Hawaiian for “a new gathering place,” Anaina Hou Community Park is launching Halloween Spirits, its inaugural Halloween fundraiser this year. The 21-and-over cocktail party features spooky adult beverages, pupus, a costume contest, and ghoulish games all night long. VIP tickets get you quick check-in, lounge seating, party favors, and early access to the Vampire Cocktail Party, while proceeds from the event benefit the 30-acre, non-profit community complex.
Cost: $85-$150

Wednesday, November 6-Saturday, November 9
The 4th Annual Poipu Food & Wine Festival is an especially three days for foodies (the festivities skip Friday). It all kicks off with an open-air market, live music, and a culinary demonstration by Kauai Community College culinary arts students, with small plates available to purchase. On Thursday, top Hawaii chefs host cooking demonstrations and hands-on workshops with tastings and commemorative gifts. The event closes with a Saturday paina, featuring small plates and wine pairings, live music, a silent auction to support KCC’s culinary program -- and a full stomach. 
Cost: Kauai Culinary Market free to attend; classes $50 each; tickets start at $125 for the Poipu Paina

Friday, November 8-Saturday, November 9
Brandi Morgan, 2017 Na Hoku winner for best comedy album, headlines the Wahine Comedy Festival with women from Oahu, Maui, Hawaii Island, and California joining the lineup. The festival, now in its fifth year, was the first all-female comedy show in the state and continues to bring the laughs to Kauai. So, round up your girlfriends (or boyfriends!) and get ready for serious belly laughs from some of the funniest ladies around.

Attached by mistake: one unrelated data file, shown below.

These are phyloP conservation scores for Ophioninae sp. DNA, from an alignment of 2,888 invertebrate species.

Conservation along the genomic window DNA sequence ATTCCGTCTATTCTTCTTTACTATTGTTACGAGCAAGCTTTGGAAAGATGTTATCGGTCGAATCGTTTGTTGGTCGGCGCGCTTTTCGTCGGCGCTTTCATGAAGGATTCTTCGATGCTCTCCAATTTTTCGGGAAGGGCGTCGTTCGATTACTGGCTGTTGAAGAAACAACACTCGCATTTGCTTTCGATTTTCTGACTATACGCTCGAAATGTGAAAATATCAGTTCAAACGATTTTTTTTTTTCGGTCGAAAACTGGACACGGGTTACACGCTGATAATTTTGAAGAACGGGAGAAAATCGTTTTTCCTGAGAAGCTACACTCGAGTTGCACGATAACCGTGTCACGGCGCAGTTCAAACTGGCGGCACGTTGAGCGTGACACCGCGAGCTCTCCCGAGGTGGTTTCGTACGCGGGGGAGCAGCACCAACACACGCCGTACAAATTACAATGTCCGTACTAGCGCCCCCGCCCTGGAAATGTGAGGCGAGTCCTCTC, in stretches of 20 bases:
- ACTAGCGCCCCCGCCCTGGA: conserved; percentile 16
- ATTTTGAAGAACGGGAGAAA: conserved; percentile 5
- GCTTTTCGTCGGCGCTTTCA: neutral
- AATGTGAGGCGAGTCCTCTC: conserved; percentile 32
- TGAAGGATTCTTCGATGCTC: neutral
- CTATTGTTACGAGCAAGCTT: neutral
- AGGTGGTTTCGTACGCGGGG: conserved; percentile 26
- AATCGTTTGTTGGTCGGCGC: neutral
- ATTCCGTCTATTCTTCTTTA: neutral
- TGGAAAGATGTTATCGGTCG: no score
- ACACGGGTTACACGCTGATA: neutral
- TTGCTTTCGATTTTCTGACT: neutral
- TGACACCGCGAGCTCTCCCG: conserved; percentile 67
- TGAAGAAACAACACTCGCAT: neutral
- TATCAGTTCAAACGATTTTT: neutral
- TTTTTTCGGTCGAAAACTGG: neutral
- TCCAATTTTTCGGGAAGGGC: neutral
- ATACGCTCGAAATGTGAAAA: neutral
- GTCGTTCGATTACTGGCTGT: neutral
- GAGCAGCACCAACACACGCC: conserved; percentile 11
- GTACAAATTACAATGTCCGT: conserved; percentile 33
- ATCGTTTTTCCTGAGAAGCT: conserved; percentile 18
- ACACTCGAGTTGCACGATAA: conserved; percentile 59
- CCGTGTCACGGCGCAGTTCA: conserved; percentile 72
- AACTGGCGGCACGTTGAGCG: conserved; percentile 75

Cost: $12

Saturday, November 9
Fire up a running app and join the Old Koloa Sugar Mill Run as it races through the historic South Shore countryside. The run weaves through the scenic Old Koloa Town, which opened its first sugar mill in 1835 and has preserved much of its original architecture from the 19th century. Runners can select the mega-calorie-burning half marathon length or sweat off slightly less in a 5K or 10K run or 5K walk. Regardless of caloric burn, all runners will receive a microfiber T-shirt and breakfast after the race.
Cost: $30 for the 5K and 10K; $40 for the half marathon

Courtesy of Princeville Night Market

Second Sunday of every month
While some mainland cities situated farther from the equator begin shuttering their farmers markets and outdoor festivals once fall rolls in, the Princeville Night Market keeps doing its thing every second Sunday, all year round. Here, local food vendors offer sweet and savory bites to fuel your shopping, while three zones of live music set the mood for deciding which Kauai-made products to gift this season (or save for yourself).